The groom’s cake at our wedding was a house split down the middle with a Detroit Lions logo on one side and a Pittsburgh Steelers logo on the other. It read “officially a house divided.”
Following different teams has not typically caused any issues for us, but that all changed when we found out we were expecting. Which team would we raise our kids to follow? After all, I am the bigger football fan, but the Steelers are clearly the better franchise. This has been played up so much that on our son’s first Christmas, my parents bought a Lions AND a Steelers onesie, and had a tailor split them down the middle and create TWO Lions/Steelers combination onesies. What it comes down to is that we love our teams and want our son to love them, too.
Isn’t that the case with all of us? I can’t tell you how often I’ve heard someone make the statement, “Yep, I’m going to raise my kids right. Three years old and already quoting Star Wars,” or “My parents raised me right, on good music, not that stuff that we had when we were kids.” In the past I may have even given our toddler decaf coffee to start training his palette early! We all want to raise our kids to value what we see as valuable.
But somehow, our culture values “non-imposing” parenting. Somehow the message has sunken in that we are to “not impose” our beliefs on our kids. We are to let them learn and let them think for themselves. Despite the fact that we obviously don’t carry it out consistently (see above), I wonder how helpful this mentality even is. I truly believe kids are much sharper than any of us grown ups give them credit for, but I can’t help but question whether this is poor logic.
Seemingly, the only place we apply this “thinking for themselves” mentality is in the most important areas of life. We are more than happy to impose on our kids superficial preferences. After all, our generation’s music is always superior to our kids’ music, and we want them to appreciate good artistry. I even heard one parent lay out the plan for exposing his child to Star Wars. “Well, I want him to be old enough to appreciate it, so I will start him when he’s four. And I also want him to see how the series developed, so – at least at first – I’m going to start on ‘the original three’ and then go back for the newer prequels…”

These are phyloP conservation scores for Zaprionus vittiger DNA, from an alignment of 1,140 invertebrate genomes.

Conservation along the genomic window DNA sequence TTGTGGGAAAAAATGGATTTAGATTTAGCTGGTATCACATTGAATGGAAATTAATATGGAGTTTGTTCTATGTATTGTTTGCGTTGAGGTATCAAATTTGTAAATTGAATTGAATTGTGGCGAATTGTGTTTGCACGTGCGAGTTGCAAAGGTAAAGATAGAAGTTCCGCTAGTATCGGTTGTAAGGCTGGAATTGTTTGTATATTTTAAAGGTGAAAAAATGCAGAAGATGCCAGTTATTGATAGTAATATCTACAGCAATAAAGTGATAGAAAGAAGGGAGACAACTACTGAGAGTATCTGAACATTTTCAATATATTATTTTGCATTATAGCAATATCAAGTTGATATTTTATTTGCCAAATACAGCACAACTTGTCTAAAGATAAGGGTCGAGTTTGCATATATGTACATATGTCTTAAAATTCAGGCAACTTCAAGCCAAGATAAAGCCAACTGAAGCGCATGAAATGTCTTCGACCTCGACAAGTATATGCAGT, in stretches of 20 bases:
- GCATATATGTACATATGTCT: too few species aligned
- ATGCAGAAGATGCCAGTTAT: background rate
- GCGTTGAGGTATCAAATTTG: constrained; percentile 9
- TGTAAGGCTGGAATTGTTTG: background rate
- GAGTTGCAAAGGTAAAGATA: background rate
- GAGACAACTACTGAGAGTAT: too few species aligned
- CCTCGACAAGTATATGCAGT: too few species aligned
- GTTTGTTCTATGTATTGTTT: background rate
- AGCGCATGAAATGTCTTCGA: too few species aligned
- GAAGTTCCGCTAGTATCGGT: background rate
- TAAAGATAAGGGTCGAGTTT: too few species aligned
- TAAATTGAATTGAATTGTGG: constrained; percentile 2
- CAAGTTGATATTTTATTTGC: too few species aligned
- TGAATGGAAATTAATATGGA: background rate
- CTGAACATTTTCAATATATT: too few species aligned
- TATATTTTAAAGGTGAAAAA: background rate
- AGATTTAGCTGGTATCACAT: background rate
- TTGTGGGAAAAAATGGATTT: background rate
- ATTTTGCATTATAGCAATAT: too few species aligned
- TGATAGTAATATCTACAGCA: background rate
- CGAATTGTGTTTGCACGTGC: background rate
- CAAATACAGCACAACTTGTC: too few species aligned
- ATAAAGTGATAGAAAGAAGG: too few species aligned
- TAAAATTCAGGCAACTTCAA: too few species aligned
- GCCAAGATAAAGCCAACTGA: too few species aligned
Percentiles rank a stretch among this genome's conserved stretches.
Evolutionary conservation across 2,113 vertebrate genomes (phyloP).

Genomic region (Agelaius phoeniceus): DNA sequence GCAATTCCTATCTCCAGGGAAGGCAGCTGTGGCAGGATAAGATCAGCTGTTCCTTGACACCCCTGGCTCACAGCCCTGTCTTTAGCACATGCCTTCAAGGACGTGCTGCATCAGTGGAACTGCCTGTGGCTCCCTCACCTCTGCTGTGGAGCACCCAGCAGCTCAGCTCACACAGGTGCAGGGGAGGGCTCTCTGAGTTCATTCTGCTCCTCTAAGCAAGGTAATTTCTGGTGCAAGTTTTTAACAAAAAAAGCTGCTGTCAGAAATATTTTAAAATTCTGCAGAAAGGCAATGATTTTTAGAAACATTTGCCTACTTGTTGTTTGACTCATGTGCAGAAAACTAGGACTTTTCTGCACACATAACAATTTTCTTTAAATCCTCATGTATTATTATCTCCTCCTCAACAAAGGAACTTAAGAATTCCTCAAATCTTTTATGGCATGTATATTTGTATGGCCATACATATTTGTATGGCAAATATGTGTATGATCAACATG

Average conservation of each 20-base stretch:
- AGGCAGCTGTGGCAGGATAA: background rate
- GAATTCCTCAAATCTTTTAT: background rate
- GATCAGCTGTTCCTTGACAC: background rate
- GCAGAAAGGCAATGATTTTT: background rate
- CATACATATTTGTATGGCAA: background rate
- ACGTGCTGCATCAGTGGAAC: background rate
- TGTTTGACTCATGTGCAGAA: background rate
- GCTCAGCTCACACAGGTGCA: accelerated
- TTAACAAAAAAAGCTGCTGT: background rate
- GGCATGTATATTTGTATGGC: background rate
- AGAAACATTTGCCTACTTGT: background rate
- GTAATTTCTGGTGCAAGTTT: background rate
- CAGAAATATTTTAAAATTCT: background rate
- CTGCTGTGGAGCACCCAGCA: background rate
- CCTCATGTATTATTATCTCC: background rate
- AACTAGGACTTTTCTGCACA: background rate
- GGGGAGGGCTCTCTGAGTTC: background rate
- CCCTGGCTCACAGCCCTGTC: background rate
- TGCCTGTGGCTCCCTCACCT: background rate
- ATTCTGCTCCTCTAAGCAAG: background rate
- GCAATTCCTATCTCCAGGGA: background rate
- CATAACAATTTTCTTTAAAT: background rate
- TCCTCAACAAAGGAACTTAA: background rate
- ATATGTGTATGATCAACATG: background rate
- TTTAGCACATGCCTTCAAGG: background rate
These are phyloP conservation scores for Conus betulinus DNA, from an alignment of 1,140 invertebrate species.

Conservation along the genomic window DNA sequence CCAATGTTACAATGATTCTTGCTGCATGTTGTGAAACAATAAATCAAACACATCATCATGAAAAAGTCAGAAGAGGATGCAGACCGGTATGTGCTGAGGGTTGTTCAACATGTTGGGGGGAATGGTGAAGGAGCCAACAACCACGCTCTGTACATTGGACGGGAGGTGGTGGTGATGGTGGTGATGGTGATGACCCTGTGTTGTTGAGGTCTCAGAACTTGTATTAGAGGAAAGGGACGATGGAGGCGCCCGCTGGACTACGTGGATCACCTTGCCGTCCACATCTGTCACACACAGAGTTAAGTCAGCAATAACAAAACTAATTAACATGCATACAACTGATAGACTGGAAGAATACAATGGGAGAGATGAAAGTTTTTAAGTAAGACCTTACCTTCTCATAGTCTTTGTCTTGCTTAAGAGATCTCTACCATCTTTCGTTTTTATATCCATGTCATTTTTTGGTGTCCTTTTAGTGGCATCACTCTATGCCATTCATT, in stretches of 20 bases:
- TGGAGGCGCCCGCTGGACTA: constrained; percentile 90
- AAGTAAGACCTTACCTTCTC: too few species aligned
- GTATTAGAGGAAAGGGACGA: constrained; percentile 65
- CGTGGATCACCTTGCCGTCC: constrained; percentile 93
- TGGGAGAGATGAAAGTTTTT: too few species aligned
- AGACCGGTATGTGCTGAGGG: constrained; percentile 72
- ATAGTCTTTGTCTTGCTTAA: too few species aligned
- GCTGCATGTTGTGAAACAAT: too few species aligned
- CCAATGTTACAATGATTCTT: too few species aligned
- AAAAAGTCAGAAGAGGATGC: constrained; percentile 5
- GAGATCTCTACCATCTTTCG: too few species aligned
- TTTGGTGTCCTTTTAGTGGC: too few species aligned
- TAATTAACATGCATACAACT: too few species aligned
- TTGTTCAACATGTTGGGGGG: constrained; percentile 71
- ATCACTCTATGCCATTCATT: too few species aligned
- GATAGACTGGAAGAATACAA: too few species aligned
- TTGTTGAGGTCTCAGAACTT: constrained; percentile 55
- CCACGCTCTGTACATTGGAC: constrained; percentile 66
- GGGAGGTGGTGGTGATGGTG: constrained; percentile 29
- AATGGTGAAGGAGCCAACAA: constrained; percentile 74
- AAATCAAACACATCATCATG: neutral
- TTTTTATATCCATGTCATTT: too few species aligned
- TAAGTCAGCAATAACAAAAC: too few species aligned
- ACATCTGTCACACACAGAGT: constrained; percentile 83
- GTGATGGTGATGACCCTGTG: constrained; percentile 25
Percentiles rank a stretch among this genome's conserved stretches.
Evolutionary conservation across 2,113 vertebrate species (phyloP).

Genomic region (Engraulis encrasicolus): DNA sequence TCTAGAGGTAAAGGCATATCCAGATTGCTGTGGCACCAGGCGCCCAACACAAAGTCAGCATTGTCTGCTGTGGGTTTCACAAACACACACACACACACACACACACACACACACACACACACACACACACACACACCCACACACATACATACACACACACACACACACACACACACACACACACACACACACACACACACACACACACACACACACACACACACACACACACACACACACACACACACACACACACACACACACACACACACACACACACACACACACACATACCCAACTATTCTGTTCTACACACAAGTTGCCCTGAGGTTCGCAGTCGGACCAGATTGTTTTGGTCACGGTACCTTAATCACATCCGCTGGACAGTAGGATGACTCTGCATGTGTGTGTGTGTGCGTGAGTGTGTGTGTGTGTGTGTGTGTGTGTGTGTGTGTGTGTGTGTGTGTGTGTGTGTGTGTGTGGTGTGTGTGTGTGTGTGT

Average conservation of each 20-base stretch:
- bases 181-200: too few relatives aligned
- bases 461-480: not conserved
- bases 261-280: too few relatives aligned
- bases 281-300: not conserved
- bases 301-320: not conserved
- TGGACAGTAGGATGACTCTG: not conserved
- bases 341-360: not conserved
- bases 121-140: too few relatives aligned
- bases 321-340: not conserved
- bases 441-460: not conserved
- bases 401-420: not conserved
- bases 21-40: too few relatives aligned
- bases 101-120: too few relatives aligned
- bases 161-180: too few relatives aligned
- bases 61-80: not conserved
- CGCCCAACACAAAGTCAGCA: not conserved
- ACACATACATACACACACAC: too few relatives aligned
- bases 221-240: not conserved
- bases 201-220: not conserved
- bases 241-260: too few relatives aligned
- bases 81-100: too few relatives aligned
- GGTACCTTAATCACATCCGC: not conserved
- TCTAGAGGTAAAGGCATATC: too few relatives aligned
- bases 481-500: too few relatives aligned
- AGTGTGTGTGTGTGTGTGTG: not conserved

Confession: We have had many conversations about when is an appropriate time to expose our kids to Harry Potter. Because it’s awesome.
Let’s face it, these things, as much as we love them, are superficial. (I know, I know. Except Star Wars).
The things that really matter in life are the areas where we are just more prone to let our kids “figure it out.” We refuse to shape the way they approach the nature of man, the way the world works, what they expect from people and life. We let them figure out their own views on sexuality and relationships because we wouldn’t want them to think there were too many rules and rebel when they grow up. We fail to be good examples of money management. We fail to show them what a vibrant faith in God looks like and just hope they find “spirituality” somewhere.
If all I have to show for my parenting relationship with Cade is a similar affinity for the teams I like and the music of my youth, I have failed him as a parent. My job as his Dad is to reveal to him how to navigate the world. In my case, that begins with a strong conviction that there is one God and that he has revealed himself to his creation through the Bible. It means teaching him humility and repentance as a default heart state. It means teaching him that sexual activity is only to be enjoyed (and is enjoyed best) in a monogomous, covenanted marriage with his wife. It means showing him that men are fallen but that he is too, so not to think he’s better than anyone. It means showing how to love a creator that first loved us.
Whatever your worldview is, chances are you have come to it with some thought and have some conviction about it. Our job as parents is to lead our children to have accurate views of the world (*whatever you have assessed that accurate view to be*) and let their preference fall to things like entertainment, food and fashion. Except Kentucky Basketball—because I have to raise my kid right.